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Monday, April 17, 2006

Unbundle the Zaxlebax!

As I mentioned in my previous post, Roderick Long is one of my favorite people at the Mises Institute.

Recently, he gave the Rothbard Memorial Lecture at the Austrian Scholars Conference.

The whole thing is wonderful of course, but the part that struck the hardest for me was when he spoke of anti-concepts and package-deal terms. This is an enormously important thing for everyone to understand, and not only in the context of socio-political thought. I think this is one of the patterns that trips people up all too frequently. It is a fundamental building block of critical reasoning.
Of course, I would say (and I think Prof. Long would agree) that this thing of ours, is essentially critical reasoning properly applied to the socio-political sphere.
In that realm, I find that the biggest stumbling block to speaking clearly with anyone about politics seriously, are these package deal terms.
Most of my real life friends would, if anything, call themselves socialists. A few consider themselves capitalists. But almost all of them end up endorsing positions that are, if they could think about them clearly, terrible and inhumane. But they can't think about them clearly, because they've already absorbed a metric ton of presuppositions about how the universe works that clearly aren't possible. Yet unfortunately, cognitive dissonance and social pressure keep them frozen in their boxes. If you point out the contradictions, they become uncomfortable, and you seem like a "crazy idealist" or something like that.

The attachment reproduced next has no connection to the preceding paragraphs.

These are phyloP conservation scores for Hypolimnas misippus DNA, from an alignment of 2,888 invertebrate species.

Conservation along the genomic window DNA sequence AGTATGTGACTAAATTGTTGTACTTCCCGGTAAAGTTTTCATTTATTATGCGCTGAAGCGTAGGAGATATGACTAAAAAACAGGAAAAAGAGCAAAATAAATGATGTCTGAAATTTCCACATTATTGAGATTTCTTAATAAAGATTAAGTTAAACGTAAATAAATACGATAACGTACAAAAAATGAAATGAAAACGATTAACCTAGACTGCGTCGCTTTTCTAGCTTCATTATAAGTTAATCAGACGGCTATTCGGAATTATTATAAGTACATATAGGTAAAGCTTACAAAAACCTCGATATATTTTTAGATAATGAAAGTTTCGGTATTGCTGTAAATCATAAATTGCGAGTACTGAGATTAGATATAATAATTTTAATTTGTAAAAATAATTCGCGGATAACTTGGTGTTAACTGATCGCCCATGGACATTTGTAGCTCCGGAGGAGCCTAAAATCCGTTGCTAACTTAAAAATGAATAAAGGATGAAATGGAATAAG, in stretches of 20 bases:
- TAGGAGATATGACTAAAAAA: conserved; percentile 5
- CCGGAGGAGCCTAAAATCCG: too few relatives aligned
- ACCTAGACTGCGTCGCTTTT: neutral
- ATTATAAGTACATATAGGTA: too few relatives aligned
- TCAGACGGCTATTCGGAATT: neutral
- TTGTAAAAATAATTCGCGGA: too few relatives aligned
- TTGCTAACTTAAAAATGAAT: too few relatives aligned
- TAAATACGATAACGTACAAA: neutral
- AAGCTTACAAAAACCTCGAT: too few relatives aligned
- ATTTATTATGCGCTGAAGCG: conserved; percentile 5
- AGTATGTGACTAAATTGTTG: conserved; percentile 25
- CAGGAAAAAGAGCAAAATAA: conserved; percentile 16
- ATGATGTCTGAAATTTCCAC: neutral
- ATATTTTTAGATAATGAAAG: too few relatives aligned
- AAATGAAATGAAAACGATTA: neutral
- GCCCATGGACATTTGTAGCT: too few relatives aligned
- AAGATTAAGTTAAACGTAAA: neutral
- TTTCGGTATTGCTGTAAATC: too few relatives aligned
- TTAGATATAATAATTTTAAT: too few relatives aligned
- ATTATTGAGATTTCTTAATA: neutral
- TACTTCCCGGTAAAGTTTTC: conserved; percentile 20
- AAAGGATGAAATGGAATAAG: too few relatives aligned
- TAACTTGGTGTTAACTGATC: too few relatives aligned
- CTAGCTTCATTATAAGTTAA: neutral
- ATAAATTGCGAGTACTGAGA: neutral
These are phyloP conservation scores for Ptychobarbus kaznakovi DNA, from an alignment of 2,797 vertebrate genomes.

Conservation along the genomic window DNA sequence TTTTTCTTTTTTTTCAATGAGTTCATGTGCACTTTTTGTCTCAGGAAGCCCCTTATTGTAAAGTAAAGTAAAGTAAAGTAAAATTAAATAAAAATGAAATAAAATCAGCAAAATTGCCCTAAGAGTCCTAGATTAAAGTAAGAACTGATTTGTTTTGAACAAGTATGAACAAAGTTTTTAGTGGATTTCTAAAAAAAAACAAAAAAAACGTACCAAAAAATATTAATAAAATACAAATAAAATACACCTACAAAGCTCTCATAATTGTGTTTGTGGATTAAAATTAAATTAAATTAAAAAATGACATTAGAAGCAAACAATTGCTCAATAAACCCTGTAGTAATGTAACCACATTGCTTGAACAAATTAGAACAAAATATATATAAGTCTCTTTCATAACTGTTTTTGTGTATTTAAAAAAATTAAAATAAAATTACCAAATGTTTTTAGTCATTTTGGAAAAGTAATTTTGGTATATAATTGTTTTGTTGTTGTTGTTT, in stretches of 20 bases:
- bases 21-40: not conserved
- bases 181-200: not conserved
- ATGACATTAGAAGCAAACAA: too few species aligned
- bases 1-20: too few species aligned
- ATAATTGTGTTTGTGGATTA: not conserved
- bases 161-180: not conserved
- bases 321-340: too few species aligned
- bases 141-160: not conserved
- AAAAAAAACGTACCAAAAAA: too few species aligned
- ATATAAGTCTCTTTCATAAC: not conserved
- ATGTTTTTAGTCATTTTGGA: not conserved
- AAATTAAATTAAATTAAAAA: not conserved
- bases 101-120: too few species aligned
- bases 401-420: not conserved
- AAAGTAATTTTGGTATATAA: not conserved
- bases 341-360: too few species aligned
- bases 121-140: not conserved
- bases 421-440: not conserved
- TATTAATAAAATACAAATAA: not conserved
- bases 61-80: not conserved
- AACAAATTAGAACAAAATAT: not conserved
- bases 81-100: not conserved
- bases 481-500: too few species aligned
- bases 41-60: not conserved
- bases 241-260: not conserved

Public schooling is largely to blame for this, and of course that's why it's one of the really unassailable institutions in our society. I mean, you can criticize it all you like, but if you talk about abolishing public schools, people freak out.
As I've said before, I think that hard reality is the only ally we really have. Underneath it all, people's desire to survive and thrive is stronger than their ideology. Only when statism becomes untenable will it be demolished. And in that post-collapse gap, that's when we have a chance to keep it from reviving.

3 Comments:

Blogger jomama said...

While I respect Long and Murray (I think I read most everything he's written) I am now turned off of any discussion involving "left", "right", Republican, Democrat, Libertarian, conservative, liberal, anarchist, capitalist, communist and many other unmentionables.

I'm trying to wean myself from this whole bucket of worms.

What purpose do any of 'em serve? What's real about any of 'em?

2:50 PM  
Blogger Dr. Lenny said...

watching scorned publik skul bureaucrats squirm is one of my favorite hobbies, but i have been frostily excommunicated from normal access points. i recently came to the conclusion that it doesn't matter what the ps do, we just have to teach what we know in an economically feasible way. as an educator, modern education is hopeless and misses the point. as administrator, it's indoctrination 101 at its best and the cream screen filter off free thinkers.

The freeist thinkers are in 5th grade - when they still have curiosity and enthusiasm to learn. but once they are old enough to 'understand', the expectation level set doesn't match with the reality and kids get beaten up mentally for asking questions or not following orders rather than being asked, socratically, counter-questions that would encourage deeper thought.

but then, how much deeper thought can you get on a 50 minute bell schedule?

9:16 AM  
Blogger Vache Folle said...

I have begun to anticipate how my public school argument is going to play out. My auditors will hear my comments as anti-education unless I point out from the outset that I am all for education but that I am opposed to the fraudulent and coercive way it is organized and financed. I present my case as an argument for alternative structures and funding mechanisms and get straight to the crux of the matter- whether it is fitting to compel people by the threat of violence to pay for the education of other people's kids.

3:59 PM  

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